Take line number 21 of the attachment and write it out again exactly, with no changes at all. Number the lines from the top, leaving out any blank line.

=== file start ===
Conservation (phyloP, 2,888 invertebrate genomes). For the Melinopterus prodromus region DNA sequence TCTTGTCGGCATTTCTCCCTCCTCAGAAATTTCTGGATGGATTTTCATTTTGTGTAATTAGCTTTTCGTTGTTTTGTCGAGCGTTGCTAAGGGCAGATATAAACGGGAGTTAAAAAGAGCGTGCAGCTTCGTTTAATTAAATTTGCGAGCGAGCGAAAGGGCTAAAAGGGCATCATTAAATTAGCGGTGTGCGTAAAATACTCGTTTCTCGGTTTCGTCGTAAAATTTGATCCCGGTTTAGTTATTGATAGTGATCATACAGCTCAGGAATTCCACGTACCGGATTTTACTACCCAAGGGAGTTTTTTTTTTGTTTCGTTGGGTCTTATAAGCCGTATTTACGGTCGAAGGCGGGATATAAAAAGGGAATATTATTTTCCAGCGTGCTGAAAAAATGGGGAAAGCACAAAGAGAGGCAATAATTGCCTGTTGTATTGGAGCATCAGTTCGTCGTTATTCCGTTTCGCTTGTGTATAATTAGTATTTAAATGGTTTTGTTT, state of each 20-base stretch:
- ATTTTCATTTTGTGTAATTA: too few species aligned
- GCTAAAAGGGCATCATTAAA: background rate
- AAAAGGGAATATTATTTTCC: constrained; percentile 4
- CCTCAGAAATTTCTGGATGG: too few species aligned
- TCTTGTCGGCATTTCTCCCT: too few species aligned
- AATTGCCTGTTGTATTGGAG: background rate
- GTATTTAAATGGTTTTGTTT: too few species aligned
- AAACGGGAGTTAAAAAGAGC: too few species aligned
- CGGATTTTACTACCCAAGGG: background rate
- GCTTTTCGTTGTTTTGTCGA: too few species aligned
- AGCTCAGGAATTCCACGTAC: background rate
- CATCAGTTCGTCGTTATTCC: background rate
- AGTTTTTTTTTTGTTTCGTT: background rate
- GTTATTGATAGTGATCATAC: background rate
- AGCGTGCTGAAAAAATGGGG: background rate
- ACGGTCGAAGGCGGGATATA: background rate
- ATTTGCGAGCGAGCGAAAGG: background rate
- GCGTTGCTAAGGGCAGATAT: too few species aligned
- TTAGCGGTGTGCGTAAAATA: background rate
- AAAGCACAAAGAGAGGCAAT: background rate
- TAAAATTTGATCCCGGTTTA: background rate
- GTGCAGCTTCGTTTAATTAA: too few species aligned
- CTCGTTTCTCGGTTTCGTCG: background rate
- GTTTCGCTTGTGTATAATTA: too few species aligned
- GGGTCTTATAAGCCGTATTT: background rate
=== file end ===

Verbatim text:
- AAAGCACAAAGAGAGGCAAT: background rate